Elves prefer to carefully sculpt their chosen environments (usually forests, but sometimes mountain valleys, river plains, prarie, etc.) to provide the comforts of civilized living while still appearing to be 'in harmony with Nature' by elven standards. One of the things this means is that elven settlements tend to decay quickly once the Elves move on.
The Forest of Fog is roughly three miles by three miles, circular in shape. It looms over the surroundings on a plateau 200 feet up. This is the traditional boundary among those tribes who use it for exile. The guilty party is force to climb up at spear-point (there are plenty of easy ways up and down from the plateau for even a mediocre climber, but you'd have to leave ponies behind). Sometimes the climber chooses the spears, for legend has it that no one ever returns from the Forest of Fog.
It is called the Forest of Fog because it is continually covered in a cloudbank
The first thing you will notice upon entering the Forest of Fog is that it is warmer than the surrounding land. It never snows here; the fog's warmth melts all snow before it hits the ground. The second thing you will notice upon entering the Forest of Fog is that there is no animal life. No birds. No squirrels. You can look, but you won't find any deer, or wolves, or anything like that. Even bugs keep a low profile and are hard to find. The reason for this is the hyacinths.
|A fictional example, placed in a desert to confuse onlookers. Note the lack of leaves.|
Hyacinths in the Forest of FogThe hyacinths in the forest of Fog were created by the mad sorcerer-elfking Undumiel in the search for the perfect plant. During the cataclysm that ended elven civilization here, the nursery was broken open, and they have since spread through the forest.
These plants are shaped like multiple small flowers in various states of opening, ranging from the size of a human hand up to the size of a fir tree. They attach themselves to trees, rotting logs, the ground - any stable non-rocky surface will do.
When a non-elf first sees a hyacinth roughly the size of a dog or larger (smaller hyacinths are not yet mature), he must make a save vs charm or approach the plant. This effect is completely mundane; the hyacinth is the most beautiful thing you've ever seen. Beautiful enough to make an angel cry. Beautiful enough to take your breath away. You simply must stop and admire it. Those who have seen the hyacinth try to eat someone, made the save, or seen truly sublime beauty before (e.g. glimpsed Aphrodite in her bower) are immune. It's still beautiful beyond description, but you don't have to approach.
Elves are immune because they're jaded assholes who have seen it all before and it's, "just a flower, nothing to compare to what my grandmother grows in her window box at home." (But with more pretentious language.)
Each hyacinth has a profusion of flowers. These are its digestive organs. The ones at the top are usually closed because bugs are stupid and easy to catch. The ones at the bottom are often open. If a flower is open, and you're the right size, it will attack when you get within range - usually about 20ft for a human.
A tendril will emerge from the flower and seek to rapidly twine around you. The tendril bears a contact euphoric - save vs. poison each round if it hits or be paralyzed in ecstasy. The plant will then attempt to drag you toward the flower that houses the tendril and engulf you at a rate of 5ft/round. A tendril has STR 12 and 3 hit points, but can be hurt only by cutting weapons. Incidentally, this also makes the plant immune to arrow or sling fire - tendrils from the smaller flowers dart out and catch the projectiles to ingest them, only to spit them out a few moments later.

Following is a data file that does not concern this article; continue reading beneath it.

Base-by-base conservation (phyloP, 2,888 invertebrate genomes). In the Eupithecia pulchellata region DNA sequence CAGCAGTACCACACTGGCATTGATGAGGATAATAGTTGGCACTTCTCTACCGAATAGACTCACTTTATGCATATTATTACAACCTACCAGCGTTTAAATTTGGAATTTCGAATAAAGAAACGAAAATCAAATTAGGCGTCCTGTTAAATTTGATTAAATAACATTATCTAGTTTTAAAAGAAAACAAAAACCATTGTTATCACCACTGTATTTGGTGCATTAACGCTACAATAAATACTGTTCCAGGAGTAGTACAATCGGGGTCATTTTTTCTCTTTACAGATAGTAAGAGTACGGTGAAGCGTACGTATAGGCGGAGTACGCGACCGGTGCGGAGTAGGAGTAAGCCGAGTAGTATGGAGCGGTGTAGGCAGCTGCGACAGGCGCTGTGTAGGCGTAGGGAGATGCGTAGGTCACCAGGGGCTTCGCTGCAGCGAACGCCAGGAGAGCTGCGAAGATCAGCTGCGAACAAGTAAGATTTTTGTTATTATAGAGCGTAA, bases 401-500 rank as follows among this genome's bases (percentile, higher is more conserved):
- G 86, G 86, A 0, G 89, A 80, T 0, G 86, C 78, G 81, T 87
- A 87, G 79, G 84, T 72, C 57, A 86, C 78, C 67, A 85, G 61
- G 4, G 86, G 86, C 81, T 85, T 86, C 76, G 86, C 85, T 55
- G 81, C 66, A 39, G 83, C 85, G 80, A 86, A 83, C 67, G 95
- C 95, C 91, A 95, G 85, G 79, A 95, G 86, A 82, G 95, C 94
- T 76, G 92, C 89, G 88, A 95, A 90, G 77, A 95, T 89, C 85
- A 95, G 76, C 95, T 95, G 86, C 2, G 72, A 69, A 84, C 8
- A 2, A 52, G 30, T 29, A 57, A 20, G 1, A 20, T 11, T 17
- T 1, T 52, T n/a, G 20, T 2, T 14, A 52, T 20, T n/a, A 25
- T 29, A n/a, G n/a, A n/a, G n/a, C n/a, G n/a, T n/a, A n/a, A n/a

Elves are immune, because they've felt it all before and aren't that impressed.
Once engulfed in a flower, you take 1d6/round until dead, and will dissolve over several days. By accounts of survivors (or the ghosts of former victims) it feels like being in the womb. You don't even notice as your flesh sloughs away; all your cares and concerns are dissolved with it.
|They look so happy right before they die|
A hyacinth uses water pressure gradients to move, and each one has a small mass of water bladders buried shallowly into whatever surface they are attached to. Since pressure gradients are required, when moving the plant lets off a constant trickle of escaping water vapor, which is the cause of the fog. This means that a hyacinth will generally only be able to move for 1d12+7 rounds before it depletes its water supply and goes still.
Once the plant has digested its victim, it will eject any inedible bits (over-large bones, metals, woods or cloth of plant material), meaning that plants old enough to digest people will probably have a small cache of treasure scattered on the nearby ground.
The pollen of the hyacinth is a strong euphoric. It loses a little of its potency when taken out of the flower, but kept in an air-tight bottle can be shelved almost indefinitely. It could probably sell for around 25gp/oz to the right buyer; a plant will have a number of ounces of pollen equal to its hit dice. One ounce contains 20 doses. (Pollen is light.)
Hyacinth of the Forest of FogThis is an example plant capable of engulfing a human. At any time it will have 1d6 open blossoms of the appropriate size.
HD 4 AC 8 ATK no damage, save v. poison or be paralyzed MV -- Save 14 ML 12 CL/XP 5/240 Special Engulf for 1d6/round; also, immune to sleep, charm, etc because it's a plant.
Edited to add: made things a little clearer above; specifically, the plant can't simply be shot from a distance with non-magical projectiles, and it requires a to-hit roll to touch a victim. The tendril never misses, but it can't poison a leather breastplate.
|You can't have a post about carnivorous plants without Audrey.|